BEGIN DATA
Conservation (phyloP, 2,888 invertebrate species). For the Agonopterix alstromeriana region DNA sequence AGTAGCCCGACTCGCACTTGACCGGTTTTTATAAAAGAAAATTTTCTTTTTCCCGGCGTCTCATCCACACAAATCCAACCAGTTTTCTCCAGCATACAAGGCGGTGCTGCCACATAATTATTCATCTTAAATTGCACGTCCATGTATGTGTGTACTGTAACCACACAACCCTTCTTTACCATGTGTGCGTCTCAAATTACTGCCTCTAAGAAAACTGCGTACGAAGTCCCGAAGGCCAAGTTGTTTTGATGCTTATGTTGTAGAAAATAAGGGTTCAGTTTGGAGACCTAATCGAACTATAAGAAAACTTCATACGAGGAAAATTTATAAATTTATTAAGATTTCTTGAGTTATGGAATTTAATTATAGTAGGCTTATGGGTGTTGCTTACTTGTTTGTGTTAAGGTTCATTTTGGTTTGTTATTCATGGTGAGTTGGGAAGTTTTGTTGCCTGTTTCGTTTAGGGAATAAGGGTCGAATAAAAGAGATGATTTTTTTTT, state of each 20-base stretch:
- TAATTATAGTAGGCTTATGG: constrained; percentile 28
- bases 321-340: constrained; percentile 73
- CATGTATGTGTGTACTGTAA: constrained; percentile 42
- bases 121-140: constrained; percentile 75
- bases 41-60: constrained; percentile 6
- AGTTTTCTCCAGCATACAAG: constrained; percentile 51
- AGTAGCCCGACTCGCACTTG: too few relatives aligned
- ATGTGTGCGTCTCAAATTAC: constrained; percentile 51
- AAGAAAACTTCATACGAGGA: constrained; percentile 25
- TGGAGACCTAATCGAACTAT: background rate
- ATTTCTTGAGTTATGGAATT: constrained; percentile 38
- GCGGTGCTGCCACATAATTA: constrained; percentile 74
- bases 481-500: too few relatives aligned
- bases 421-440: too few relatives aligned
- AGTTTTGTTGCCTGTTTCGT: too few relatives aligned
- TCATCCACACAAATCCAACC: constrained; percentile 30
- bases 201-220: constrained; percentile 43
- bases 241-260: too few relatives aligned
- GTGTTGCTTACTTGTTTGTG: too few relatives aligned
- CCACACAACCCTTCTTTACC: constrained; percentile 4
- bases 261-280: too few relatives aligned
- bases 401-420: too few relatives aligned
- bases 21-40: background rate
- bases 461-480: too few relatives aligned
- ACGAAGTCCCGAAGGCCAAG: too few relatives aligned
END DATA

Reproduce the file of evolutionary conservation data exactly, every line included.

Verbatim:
Conservation (phyloP, 2,888 invertebrate species). For the Agonopterix alstromeriana region DNA sequence AGTAGCCCGACTCGCACTTGACCGGTTTTTATAAAAGAAAATTTTCTTTTTCCCGGCGTCTCATCCACACAAATCCAACCAGTTTTCTCCAGCATACAAGGCGGTGCTGCCACATAATTATTCATCTTAAATTGCACGTCCATGTATGTGTGTACTGTAACCACACAACCCTTCTTTACCATGTGTGCGTCTCAAATTACTGCCTCTAAGAAAACTGCGTACGAAGTCCCGAAGGCCAAGTTGTTTTGATGCTTATGTTGTAGAAAATAAGGGTTCAGTTTGGAGACCTAATCGAACTATAAGAAAACTTCATACGAGGAAAATTTATAAATTTATTAAGATTTCTTGAGTTATGGAATTTAATTATAGTAGGCTTATGGGTGTTGCTTACTTGTTTGTGTTAAGGTTCATTTTGGTTTGTTATTCATGGTGAGTTGGGAAGTTTTGTTGCCTGTTTCGTTTAGGGAATAAGGGTCGAATAAAAGAGATGATTTTTTTTT, state of each 20-base stretch:
- TAATTATAGTAGGCTTATGG: constrained; percentile 28
- bases 321-340: constrained; percentile 73
- CATGTATGTGTGTACTGTAA: constrained; percentile 42
- bases 121-140: constrained; percentile 75
- bases 41-60: constrained; percentile 6
- AGTTTTCTCCAGCATACAAG: constrained; percentile 51
- AGTAGCCCGACTCGCACTTG: too few relatives aligned
- ATGTGTGCGTCTCAAATTAC: constrained; percentile 51
- AAGAAAACTTCATACGAGGA: constrained; percentile 25
- TGGAGACCTAATCGAACTAT: background rate
- ATTTCTTGAGTTATGGAATT: constrained; percentile 38
- GCGGTGCTGCCACATAATTA: constrained; percentile 74
- bases 481-500: too few relatives aligned
- bases 421-440: too few relatives aligned
- AGTTTTGTTGCCTGTTTCGT: too few relatives aligned
- TCATCCACACAAATCCAACC: constrained; percentile 30
- bases 201-220: constrained; percentile 43
- bases 241-260: too few relatives aligned
- GTGTTGCTTACTTGTTTGTG: too few relatives aligned
- CCACACAACCCTTCTTTACC: constrained; percentile 4
- bases 261-280: too few relatives aligned
- bases 401-420: too few relatives aligned
- bases 21-40: background rate
- bases 461-480: too few relatives aligned
- ACGAAGTCCCGAAGGCCAAG: too few relatives aligned